Through a series of meetings with the father, it became evident that the father had prominent narcissistic personality traits with histrionic overtones. The father was angry at the mother for having rejected his self-perceived magnificence and he was using the child’s rejection of the mother as his weapon of revenge. The family process had domestic violence overtones, except instead of using his fists to beat the mother for leaving him, he was using the child.
The child was compliant, because the father would psychologically torment the child with irrational rages if the child deviated from the parentally desired behavior. If the child showed any signs of bonding to the mother, in fact, if the child did not make sufficient displays of rejecting his mother, then the father would subject the child to withering psychological torment. By rejecting his mother, the child kept the father in a regulated emotional state and avoided the father’s rageful retaliation.
At the time I had never heard of “parental alienation.” But I immediately recognized the nature and severity of the pathology from within standard and established types of pathology; i.e., the child’s triangulation into the spousal conflict by the father through the formation of a cross-generational coalition with the father against the mother in which the child was being used as a regulatory object to stabilize the father’s pathology. When I started to treat the cross-generational coalition rather than validating the child’s rejection of his mother, the father terminated therapy. I decided to look into this more and discovered the construct of Parental Alienation Syndrome and the controversy surrounding it. This pathology is not a new “syndrome.” It is a manifestation of standard and established forms of pathology.
So I set about working out the pathology at a high-level of analysis. I anticipated that the narcissistic and borderline personality pathology with which we are dealing would attack any effort to disrupt the pathology with great vitriol and irrationally based accusations characteristic of the narcissistic/borderline process of splitting. So I needed to make sure that the theoretical foundations for the explanation of this pathology were rock solid. For seven years I’ve been uncovering the linkages within this pathology.
All the while I’ve been posting to my website and blog to make information available as quickly as possible to the parents and children suffering from this form of pathology. In my book, An Attachment-Based Model of Parental Alienation: Foundations, I describe the complexity of this pathology within three separate and distinct levels of analysis, the family systems level, the personality disorder level, and the attachment-trauma level, AND I integrate the analysis across all three levels, explaining how the childhood attachment trauma creates the narcissistic/borderline personality structure, and how the narcissistic/borderline personality structure creates the family systems pathology. No model of a pathology could explain the pathology both within and across three distinct levels of analysis unless it was accurate. The description of the pathology in Foundations is accurate.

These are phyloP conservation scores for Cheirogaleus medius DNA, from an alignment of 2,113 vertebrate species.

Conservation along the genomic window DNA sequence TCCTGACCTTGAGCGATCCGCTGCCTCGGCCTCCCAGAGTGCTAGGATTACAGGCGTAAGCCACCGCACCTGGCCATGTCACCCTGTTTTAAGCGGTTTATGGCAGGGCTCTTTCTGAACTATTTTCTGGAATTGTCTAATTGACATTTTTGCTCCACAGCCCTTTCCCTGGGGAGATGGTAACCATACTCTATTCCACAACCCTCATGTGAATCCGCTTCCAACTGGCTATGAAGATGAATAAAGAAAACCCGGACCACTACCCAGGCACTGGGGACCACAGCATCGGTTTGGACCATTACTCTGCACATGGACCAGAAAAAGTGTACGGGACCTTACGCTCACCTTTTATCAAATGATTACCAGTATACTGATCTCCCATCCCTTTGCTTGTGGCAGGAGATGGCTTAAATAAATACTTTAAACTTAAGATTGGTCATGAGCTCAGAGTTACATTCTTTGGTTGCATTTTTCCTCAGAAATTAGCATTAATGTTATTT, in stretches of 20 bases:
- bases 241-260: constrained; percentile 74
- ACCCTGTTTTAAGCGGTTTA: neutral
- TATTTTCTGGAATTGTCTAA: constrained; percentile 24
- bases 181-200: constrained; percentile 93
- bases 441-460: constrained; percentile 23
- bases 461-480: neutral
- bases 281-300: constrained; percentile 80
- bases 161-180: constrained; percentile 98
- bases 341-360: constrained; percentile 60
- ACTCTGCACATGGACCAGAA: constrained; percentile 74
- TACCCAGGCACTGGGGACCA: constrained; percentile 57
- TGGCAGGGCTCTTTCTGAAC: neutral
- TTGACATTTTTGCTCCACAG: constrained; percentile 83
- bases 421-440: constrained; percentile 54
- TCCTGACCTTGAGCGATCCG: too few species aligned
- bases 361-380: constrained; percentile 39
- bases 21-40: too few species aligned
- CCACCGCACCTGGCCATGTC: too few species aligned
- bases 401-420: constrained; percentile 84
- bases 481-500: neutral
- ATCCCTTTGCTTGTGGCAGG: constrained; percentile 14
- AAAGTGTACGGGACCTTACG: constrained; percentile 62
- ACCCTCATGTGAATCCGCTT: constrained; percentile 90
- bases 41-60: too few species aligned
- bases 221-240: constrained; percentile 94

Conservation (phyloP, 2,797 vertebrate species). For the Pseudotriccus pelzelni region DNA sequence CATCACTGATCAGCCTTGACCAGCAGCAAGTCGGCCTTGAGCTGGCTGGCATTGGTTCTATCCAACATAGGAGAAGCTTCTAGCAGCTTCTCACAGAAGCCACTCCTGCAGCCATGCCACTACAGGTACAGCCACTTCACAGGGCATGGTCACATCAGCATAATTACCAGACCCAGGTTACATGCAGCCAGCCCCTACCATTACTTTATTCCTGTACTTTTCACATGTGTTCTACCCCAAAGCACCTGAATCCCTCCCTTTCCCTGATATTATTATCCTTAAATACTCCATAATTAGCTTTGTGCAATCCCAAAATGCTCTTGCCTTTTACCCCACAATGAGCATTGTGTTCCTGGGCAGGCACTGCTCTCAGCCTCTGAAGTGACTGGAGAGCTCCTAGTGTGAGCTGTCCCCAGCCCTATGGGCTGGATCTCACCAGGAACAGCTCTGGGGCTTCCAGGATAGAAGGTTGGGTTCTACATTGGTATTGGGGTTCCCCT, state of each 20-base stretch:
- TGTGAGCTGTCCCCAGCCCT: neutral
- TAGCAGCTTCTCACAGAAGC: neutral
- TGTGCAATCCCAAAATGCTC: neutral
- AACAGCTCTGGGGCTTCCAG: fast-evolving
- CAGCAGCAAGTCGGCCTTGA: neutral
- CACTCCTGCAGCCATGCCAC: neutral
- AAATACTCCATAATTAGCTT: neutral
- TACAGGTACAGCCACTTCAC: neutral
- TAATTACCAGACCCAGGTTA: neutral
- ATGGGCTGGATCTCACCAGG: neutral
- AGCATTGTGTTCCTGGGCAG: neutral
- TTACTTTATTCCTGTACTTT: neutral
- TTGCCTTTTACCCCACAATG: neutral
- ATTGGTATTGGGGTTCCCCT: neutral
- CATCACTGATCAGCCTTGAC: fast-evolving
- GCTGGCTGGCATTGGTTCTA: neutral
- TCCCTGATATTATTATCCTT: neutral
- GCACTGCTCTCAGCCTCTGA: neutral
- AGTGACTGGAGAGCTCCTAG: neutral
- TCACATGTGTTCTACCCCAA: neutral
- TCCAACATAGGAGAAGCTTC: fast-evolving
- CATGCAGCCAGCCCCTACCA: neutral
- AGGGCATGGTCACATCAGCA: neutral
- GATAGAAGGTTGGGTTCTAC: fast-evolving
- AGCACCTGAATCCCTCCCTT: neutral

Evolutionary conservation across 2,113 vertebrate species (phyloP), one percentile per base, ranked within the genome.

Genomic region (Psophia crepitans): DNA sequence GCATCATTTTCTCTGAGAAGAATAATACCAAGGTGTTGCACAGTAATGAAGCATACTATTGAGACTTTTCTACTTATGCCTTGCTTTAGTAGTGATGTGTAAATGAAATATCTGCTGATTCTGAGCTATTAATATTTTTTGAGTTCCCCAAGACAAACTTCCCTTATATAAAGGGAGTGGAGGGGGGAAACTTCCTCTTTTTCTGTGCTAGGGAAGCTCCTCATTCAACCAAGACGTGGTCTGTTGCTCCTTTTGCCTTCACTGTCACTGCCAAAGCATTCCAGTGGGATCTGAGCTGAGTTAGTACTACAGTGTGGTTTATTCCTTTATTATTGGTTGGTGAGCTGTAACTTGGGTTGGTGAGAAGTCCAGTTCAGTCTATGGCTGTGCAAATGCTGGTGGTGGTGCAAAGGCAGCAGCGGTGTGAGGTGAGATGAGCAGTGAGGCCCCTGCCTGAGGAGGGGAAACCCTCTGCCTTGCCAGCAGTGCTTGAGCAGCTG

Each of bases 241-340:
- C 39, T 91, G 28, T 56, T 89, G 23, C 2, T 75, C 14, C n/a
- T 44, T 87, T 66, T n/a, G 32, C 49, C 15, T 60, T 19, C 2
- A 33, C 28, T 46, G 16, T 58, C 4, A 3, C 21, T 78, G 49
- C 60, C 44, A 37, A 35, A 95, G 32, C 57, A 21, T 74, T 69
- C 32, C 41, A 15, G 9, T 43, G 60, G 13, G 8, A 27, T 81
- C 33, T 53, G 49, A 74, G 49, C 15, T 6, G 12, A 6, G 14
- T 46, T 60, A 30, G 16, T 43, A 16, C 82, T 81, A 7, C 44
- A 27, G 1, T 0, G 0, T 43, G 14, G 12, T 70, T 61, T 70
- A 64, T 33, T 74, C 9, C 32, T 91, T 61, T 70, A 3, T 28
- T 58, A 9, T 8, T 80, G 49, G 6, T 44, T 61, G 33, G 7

You feel I have a “burden of proof,” Dr. Mercer? Foundations is my answer. I suggest you read it before developing opinions about my work.
Detail 2: “Can you tell me how you ascertain whether or not there is a “good reason” for the child’s rejection?”
This is a complex question. As the Clinical Director for an early childhood assessment and treatment center working with children in the foster care system I saw trauma and child abuse up close and personal. I know what authentic child abuse and trauma look like. Because of this, I also know what authentic child abuse trauma doesn’t look like.
This up close and personal experience with treating the sequelae of authentic child abuse trauma helps with the differential diagnosis of the child’s role-reversal relationship with a narcissistic/borderline parent who is using the child as a “regulatory object” to stabilize the parent’s pathology. There is a distinctive difference from the symptom presentation with authentic child abuse trauma.
Among a wide variety of indicators (differential diagnosis is not about any single puzzle piece, it is about the entire picture created by ALL the puzzle pieces) children exposed to authentic child abuse do not display five specific narcissistic/borderline personality symptoms in their symptom display, 1) grandiosity, 2) entitlement, 3) absence of empathy, 4) a haughty and arrogant attitude, and 5) splitting.
On the other hand, children who are in an enmeshed cross-generational coaltion with a narcissistic/borderline parent against the other parent do display all five of these specific narcissistic personalty traits. The only way a child acquires five specific a-priori predicted narcissistic/borderline personality symptoms is through an enmeshed psychological relationship with a narcissistic/borderline parent. Do you disagree? Do authentically abused children display a haughty and arrogant attitude of grandiose entitlement toward their abuser? Of course not. They’re afraid of their abuser.